A serjeant-at-arms, or sergeant-at-arms is an officer appointed by a deliberative body, usually a legislature, to keep order during its meetings. The word "serjeant" is derived from the Latin serviens, which means "servant". Historically, serjeants-at-arms were armed men retained by English lords and monarchs, and the ceremonial maces with which they are associated were in origin a type of weapon. ("Sergeant" is a modern UK and North American variant spelling).
The term "sergeant" can be given two main definitions; the first being a military rank and the other a governmental role. Whereas technically the two roles were not mutually exclusive, they were very different in roles and duties. The soldier sergeant was a man of what would now be thought of as the 'middle class', fulfilling a junior role to the knight in the medieval hierarchy. Sergeants could fight either as heavy to light cavalry, or as well-trained professional infantry, either spearmen or crossbowmen. Most notable medieval mercenaries fell into the 'sergeant' class, such as Flemish crossbowmen and spearmen, who were seen as reliable quality troops. The sergeant class were deemed to be 'worth half of a knight' in military value. The office originated in medieval England to serve the sovereign in a police role, much like a bailiff in more recent times. Indeed, the sergeants-at-arms constitute the oldest royal bodyguard in England, dating from the time of King Richard I (around 1189) as a formed body. The title "sergeant-at-arms" appears during the crusades during the reign of King Philip II of France in 1192.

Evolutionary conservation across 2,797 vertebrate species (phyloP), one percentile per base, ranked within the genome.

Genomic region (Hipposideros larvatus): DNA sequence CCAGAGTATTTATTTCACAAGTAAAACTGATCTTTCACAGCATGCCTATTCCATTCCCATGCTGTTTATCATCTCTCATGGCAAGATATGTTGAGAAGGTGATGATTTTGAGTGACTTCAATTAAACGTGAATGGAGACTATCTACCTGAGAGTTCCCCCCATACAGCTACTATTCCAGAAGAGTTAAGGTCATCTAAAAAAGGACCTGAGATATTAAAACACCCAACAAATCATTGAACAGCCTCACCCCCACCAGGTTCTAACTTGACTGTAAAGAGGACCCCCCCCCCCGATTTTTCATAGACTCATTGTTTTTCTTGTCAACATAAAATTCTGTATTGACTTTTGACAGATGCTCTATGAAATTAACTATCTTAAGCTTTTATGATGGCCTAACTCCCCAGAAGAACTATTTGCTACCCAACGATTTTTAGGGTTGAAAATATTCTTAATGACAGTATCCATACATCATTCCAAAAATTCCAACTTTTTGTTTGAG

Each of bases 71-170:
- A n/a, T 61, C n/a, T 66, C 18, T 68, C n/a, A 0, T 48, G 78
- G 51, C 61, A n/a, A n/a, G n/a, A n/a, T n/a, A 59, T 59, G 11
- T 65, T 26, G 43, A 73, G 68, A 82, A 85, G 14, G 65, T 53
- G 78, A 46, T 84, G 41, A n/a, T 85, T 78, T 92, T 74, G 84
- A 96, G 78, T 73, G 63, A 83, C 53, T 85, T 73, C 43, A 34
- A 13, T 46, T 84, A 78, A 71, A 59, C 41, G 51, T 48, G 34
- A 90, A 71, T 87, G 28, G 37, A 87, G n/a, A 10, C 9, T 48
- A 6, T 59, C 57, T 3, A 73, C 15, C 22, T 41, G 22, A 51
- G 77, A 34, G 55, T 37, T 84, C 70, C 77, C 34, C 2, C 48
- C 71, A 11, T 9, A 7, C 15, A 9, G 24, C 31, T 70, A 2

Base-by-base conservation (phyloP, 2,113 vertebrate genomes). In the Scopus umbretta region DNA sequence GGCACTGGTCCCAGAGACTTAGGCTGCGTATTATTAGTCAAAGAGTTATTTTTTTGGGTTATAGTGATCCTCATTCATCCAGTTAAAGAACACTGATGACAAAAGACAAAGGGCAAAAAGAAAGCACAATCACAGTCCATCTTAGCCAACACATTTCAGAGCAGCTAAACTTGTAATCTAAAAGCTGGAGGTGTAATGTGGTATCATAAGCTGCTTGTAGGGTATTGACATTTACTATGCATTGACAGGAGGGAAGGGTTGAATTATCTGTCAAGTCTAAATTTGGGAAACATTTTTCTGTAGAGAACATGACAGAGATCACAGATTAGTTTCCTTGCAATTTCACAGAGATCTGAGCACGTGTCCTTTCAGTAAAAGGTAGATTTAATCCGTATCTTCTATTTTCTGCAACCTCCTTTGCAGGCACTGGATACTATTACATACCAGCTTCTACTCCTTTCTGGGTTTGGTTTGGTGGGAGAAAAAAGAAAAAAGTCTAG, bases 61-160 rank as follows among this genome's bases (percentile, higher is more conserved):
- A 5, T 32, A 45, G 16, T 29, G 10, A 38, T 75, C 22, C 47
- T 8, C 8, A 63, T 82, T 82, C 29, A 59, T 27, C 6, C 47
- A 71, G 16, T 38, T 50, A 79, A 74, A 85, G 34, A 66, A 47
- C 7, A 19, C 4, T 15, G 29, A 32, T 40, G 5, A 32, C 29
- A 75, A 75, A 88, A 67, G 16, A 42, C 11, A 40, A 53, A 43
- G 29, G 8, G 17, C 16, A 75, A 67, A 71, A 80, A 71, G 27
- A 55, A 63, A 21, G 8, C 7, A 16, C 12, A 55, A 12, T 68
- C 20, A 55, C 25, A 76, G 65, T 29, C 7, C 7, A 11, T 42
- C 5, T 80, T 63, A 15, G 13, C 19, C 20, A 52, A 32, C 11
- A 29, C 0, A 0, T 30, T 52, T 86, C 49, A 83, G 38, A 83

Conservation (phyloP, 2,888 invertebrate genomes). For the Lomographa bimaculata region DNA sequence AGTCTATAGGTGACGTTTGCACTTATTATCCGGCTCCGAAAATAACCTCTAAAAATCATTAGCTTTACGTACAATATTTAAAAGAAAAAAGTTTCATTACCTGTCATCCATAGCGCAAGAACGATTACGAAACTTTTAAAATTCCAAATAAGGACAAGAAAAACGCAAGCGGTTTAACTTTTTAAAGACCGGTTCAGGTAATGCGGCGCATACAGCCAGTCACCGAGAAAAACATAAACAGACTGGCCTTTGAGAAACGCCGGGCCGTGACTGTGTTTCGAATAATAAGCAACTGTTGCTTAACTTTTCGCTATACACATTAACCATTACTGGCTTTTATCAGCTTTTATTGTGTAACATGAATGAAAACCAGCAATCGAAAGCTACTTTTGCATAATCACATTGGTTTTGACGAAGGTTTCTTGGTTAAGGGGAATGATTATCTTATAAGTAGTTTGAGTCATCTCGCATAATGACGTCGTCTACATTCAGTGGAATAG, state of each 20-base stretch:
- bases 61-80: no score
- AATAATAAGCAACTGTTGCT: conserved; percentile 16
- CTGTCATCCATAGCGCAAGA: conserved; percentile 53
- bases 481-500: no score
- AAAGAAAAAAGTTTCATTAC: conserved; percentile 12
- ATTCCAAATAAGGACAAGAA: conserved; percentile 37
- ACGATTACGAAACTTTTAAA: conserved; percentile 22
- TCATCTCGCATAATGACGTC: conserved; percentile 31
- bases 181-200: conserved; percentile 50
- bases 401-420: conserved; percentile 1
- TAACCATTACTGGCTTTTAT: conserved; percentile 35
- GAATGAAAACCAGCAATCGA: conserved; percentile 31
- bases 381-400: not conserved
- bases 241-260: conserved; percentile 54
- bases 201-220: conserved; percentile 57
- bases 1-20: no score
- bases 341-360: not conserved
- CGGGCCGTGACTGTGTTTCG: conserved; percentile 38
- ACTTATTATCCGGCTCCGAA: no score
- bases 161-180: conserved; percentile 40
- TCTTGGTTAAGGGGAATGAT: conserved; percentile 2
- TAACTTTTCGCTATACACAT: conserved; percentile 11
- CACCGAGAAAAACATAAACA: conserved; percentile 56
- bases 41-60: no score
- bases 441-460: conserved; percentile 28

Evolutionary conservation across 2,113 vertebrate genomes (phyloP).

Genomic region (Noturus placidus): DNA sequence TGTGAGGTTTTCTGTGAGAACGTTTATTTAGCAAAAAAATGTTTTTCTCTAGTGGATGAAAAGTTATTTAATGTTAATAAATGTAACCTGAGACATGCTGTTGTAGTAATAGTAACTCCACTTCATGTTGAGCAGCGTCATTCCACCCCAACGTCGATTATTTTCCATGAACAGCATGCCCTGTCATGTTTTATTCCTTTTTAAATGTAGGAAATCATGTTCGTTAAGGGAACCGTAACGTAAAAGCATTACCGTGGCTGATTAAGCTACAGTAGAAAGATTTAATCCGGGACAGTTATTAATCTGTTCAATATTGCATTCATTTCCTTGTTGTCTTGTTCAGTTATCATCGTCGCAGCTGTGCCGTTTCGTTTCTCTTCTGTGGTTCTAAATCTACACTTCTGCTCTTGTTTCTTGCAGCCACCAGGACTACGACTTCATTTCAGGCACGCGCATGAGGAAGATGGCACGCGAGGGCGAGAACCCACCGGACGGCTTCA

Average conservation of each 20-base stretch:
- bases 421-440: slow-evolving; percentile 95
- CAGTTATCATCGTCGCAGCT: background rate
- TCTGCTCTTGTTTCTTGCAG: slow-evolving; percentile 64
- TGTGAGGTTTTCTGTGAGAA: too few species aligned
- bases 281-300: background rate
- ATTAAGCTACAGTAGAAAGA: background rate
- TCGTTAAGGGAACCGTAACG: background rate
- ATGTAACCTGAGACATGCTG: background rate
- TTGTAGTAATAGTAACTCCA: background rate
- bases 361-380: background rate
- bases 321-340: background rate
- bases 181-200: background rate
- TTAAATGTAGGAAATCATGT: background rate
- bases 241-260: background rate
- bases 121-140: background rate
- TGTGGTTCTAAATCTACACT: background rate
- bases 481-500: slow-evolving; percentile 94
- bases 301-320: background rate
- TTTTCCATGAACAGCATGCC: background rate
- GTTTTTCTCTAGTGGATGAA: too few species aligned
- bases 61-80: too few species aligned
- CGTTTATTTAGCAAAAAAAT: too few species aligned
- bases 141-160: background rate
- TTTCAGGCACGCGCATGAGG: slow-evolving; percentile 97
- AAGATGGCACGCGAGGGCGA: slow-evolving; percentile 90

The sergeant-at-arms was a personal attendant upon the king, specially charged with arresting those suspected of treason. Richard I had 24 with him on the Crusades. They were formed into a twenty-strong Corps of Sergeants-at-Arms by King Edward I in 1278, as a mounted close escort. In 1399 King Richard II limited the corps to thirty sergeants, and King Charles II had sixteen. The number was reduced to eight in 1685 and since then it has gradually declined.
The original responsibilities of the sergeant-at-arms included "collecting loans and, impressing men and ships, serving on local administration and in all sorts of ways interfering with local administration and justice." Around 1415, the British House of Commons received its first sergeant-at-arms. From that time onwards the sergeant has been a royal appointment, the sergeant being one of the sovereign's sergeants-at-arms. The House of Lords has a similar officer.
The formal role of a sergeant-at-arms in modern legislative bodies is to keep order during meetings, and, if necessary, forcibly remove any members or guests who are overly rowdy or disruptive. A sergeant-at-arms may thus be a retired soldier, police officer, or other official with experience in law enforcement and security. The Sergeant-at-Arms of the House of Commons has general charge of certain administrative and custodial functions, as well as security within the chamber of the House.